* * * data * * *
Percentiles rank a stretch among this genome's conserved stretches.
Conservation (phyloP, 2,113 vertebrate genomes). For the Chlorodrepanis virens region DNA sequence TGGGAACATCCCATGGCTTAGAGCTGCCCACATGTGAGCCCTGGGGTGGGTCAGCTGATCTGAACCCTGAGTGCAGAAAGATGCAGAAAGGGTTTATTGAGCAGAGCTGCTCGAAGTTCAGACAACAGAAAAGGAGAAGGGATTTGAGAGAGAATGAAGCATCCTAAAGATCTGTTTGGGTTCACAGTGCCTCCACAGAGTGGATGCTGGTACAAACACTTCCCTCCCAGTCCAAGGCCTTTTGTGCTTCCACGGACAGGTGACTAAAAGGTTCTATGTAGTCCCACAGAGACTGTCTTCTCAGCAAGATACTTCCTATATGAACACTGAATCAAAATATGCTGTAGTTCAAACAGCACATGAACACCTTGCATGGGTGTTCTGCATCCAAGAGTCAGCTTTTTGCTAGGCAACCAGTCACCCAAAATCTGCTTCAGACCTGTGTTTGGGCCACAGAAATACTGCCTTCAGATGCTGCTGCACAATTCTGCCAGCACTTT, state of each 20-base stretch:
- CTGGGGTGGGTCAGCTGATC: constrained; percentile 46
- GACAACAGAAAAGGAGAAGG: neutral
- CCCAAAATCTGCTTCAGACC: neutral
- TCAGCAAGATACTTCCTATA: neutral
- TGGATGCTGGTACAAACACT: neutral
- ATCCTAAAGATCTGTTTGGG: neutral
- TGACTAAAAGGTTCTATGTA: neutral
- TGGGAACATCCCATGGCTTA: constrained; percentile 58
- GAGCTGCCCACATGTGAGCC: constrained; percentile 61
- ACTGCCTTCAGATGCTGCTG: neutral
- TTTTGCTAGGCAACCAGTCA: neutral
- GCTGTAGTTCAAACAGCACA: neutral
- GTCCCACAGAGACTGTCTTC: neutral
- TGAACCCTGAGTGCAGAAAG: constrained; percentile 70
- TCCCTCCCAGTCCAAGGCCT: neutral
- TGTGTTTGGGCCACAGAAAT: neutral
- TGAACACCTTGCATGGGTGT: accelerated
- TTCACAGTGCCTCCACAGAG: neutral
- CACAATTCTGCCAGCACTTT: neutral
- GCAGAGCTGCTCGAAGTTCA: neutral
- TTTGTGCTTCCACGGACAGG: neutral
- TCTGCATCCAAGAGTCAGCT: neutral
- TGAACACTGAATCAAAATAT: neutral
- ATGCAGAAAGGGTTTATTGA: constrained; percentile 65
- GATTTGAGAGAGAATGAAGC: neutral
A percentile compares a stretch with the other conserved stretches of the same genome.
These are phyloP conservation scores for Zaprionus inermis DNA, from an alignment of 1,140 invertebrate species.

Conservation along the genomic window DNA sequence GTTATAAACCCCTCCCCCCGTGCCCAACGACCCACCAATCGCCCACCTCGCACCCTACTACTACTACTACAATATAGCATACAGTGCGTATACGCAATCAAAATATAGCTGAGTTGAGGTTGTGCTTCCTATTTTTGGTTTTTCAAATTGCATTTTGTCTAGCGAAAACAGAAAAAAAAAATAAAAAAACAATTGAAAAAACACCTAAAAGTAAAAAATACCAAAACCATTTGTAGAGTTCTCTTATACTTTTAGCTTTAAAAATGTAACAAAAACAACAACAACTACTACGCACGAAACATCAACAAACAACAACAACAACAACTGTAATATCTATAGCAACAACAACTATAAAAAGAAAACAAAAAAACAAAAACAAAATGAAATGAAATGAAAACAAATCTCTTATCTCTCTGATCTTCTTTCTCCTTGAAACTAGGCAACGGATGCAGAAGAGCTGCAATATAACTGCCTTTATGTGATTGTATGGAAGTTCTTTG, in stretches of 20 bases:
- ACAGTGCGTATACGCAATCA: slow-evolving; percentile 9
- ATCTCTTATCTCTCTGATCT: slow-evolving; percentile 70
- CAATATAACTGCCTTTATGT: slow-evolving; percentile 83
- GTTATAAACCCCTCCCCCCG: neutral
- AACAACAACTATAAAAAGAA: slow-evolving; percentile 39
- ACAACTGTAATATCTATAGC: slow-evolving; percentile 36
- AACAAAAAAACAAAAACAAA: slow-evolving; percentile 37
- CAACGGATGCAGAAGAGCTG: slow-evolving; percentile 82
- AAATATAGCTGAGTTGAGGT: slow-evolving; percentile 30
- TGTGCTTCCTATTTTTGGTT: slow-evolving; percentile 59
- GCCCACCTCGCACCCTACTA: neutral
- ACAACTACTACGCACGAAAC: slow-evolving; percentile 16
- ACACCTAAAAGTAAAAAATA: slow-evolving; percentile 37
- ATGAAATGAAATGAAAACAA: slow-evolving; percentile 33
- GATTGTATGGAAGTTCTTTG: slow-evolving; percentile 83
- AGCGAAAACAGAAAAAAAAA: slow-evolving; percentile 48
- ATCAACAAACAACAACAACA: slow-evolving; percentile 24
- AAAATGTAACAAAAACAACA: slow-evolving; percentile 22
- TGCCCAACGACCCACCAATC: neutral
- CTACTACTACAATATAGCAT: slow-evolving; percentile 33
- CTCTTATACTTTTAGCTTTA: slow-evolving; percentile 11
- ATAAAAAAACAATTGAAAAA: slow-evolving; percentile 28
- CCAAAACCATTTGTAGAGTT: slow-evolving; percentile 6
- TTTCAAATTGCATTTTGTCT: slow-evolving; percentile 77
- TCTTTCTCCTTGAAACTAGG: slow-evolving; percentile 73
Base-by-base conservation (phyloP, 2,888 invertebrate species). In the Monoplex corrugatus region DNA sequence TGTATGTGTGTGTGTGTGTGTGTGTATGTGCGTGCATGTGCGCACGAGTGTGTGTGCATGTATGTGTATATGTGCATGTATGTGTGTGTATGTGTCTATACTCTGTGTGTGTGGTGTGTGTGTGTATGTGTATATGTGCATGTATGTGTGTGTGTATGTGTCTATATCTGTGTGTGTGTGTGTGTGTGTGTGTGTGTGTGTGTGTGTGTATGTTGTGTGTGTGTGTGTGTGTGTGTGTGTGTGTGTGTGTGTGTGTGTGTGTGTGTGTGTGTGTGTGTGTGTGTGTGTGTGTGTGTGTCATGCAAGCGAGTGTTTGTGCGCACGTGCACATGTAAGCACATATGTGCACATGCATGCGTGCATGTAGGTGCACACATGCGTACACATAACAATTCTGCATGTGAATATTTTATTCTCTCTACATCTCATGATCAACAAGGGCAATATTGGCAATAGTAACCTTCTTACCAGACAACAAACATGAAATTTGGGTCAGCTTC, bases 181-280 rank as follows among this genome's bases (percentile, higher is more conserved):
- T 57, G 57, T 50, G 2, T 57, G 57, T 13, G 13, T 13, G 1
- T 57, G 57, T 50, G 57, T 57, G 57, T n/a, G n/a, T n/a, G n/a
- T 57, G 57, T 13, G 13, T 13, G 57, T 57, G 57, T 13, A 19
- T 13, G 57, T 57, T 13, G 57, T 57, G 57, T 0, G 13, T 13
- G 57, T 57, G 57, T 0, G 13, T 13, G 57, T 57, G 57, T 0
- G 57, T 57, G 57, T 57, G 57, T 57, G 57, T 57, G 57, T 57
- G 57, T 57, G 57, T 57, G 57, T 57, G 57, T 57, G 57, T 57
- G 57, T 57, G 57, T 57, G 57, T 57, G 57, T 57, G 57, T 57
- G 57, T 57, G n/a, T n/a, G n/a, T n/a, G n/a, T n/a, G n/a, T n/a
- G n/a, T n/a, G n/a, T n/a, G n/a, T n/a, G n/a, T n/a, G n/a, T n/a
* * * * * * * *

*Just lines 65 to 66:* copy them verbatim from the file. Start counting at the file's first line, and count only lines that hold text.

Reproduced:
- G 57, T 57, G n/a, T n/a, G n/a, T n/a, G n/a, T n/a, G n/a, T n/a
- G n/a, T n/a, G n/a, T n/a, G n/a, T n/a, G n/a, T n/a, G n/a, T n/a